HOME > Chowhound > General Topics >

Discussion

What kind of fish to buy? And where?

I live in a northern Detroit suburb and would like to add fish into my diet on a regular basis. I like the flavor of red snapper and fresh brook trout and would like to branch out. I want it to be budget friendly (say $12 and under per pound).

Is frozen comparable to fresh? The only frozen fish I ever had was the walleye, pike, perch and other great lakes fresh fish my father would bring home from fishing trip- which was always deep fried. (Yuck)

What places are the best to buy it. (surprise- there is not a fish monger in the close area that I can afford to purchase at regularly) I have looked at the fish in my local kroger and was not impressed by the limp dull yucky looking fish.

Thanks for the input.

Jen

  1. Click to Upload a photo (10 MB limit)
Delete
  1. I have the same problem. The CH board steered me to Trader Joe's for frozen fish. Actually I have not been disappointed. With halibut, tilapia and salmon always in their freezer, I've tried several, and all were nice.

    1. I think that for the most part frozen is not too bad, fresh is better but most of us don't have fresh readily available. I have great luck with talapia, no matter how I cook it and that is what I usually buy. Trader Joe's is a good place as is Costco (I know, go figure!). If you shop at a more upscale grocery store instead of the local low price leader you can often get some very good quality fish.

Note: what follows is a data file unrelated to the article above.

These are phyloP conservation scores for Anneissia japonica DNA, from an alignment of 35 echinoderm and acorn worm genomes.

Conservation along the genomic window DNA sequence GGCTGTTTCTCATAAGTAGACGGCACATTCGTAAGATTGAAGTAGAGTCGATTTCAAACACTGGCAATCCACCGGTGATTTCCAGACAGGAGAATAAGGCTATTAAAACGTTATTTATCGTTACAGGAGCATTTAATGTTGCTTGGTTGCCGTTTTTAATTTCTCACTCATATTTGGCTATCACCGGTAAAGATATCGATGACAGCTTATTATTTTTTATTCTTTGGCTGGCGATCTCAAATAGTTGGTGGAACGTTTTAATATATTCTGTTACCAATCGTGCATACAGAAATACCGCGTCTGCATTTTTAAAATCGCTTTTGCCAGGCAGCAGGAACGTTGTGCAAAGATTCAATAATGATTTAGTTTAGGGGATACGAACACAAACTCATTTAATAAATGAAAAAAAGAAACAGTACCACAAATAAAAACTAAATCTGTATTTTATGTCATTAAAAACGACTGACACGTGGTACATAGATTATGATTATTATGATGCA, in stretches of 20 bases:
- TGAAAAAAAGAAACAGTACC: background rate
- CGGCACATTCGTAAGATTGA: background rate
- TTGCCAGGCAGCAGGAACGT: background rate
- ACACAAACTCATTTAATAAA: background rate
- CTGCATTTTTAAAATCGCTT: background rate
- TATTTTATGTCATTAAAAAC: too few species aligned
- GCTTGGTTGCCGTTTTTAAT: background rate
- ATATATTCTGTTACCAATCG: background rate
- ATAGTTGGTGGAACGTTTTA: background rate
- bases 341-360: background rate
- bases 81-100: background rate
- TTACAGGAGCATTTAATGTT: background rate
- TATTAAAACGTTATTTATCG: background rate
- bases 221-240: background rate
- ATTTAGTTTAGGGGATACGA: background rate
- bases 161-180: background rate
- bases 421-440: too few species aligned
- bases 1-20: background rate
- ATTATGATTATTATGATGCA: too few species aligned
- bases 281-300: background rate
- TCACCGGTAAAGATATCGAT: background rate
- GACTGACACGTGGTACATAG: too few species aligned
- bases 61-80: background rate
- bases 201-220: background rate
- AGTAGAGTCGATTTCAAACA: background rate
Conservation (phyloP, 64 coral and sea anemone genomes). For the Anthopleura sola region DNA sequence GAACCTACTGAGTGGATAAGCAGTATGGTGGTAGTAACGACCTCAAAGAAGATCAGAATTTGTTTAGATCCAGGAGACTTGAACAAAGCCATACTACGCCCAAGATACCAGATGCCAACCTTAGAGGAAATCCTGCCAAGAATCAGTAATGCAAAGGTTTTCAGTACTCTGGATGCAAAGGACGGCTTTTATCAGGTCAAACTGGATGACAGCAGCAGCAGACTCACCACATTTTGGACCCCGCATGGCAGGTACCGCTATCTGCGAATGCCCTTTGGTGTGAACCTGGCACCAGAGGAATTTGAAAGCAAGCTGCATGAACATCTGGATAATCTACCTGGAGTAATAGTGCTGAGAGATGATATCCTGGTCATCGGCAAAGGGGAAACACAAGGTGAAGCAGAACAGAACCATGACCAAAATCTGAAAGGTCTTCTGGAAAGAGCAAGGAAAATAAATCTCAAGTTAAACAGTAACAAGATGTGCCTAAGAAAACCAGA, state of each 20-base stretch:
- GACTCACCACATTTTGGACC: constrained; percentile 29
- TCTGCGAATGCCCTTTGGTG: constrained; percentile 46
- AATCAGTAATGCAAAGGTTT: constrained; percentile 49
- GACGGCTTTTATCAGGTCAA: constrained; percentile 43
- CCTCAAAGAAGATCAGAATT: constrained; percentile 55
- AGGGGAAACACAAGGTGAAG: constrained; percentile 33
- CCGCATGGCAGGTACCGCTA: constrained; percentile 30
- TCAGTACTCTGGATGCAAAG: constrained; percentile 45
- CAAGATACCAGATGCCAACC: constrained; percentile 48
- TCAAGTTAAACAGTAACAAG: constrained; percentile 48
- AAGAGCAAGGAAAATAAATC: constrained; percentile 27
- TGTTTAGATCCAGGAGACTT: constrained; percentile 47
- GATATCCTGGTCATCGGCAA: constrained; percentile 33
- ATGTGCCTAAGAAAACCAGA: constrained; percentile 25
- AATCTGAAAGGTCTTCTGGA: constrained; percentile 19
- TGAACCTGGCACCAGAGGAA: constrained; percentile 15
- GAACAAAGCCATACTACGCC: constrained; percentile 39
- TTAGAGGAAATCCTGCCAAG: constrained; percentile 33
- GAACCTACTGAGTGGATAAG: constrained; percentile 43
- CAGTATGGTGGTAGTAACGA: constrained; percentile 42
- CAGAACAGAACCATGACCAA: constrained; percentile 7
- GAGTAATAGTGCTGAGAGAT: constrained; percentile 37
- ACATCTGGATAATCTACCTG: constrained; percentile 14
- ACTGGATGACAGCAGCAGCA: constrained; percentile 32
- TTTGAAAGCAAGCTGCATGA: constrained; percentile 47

1 Reply
      1. re: russban

        I have to say I have never been overjoyed with talapia (frozen or freshly thawed). The last usage resulted in a mushy product and that was from an excellent home cook. Too many other choices. Agree with trying Trader Joe or Costco though.

      2. I have actually come to enjoy farm-raised catfish. We almost always have it blackened using the recipe from Joy of Cooking. I guess my main goal is to get fish that is farmed or caught in the U.S. That doesn't mean much for over-fishing, but at least I can be pretty sure there are no bizarre chemicals lurking in my seafood.

        1 Reply
        1. re: Procrastibaker

          I love farm raised catfish, as it is a very versatile fish that stands up to strong flavors and different methods.

          Cod, Hake, talapia, freshwater and saltwater perch are commonly available and are very good for the non-fish lover. I do insist the fish was raised in the US, as there is questions about the safety of farm-raised fish from Asia.

          sea-bass, grouper, salmon are fun to play with.

        2. We've moved this thread from the Home Cooking board to the General Topics board. For specific ideas of where to buy fish in Detroit and what might be available there, please post on the Midwest board.

          Thanks!

          1. I don't live in your area but have two suggestions for you.

            First of all, I love grouper. It's a white fleshed fish and is great grilled.

            Secondly, ask the fish person at your Kroger when the fish comes in and go on that day. See what looks good and start from there.

            DT

            6 Replies
            1. re: Davwud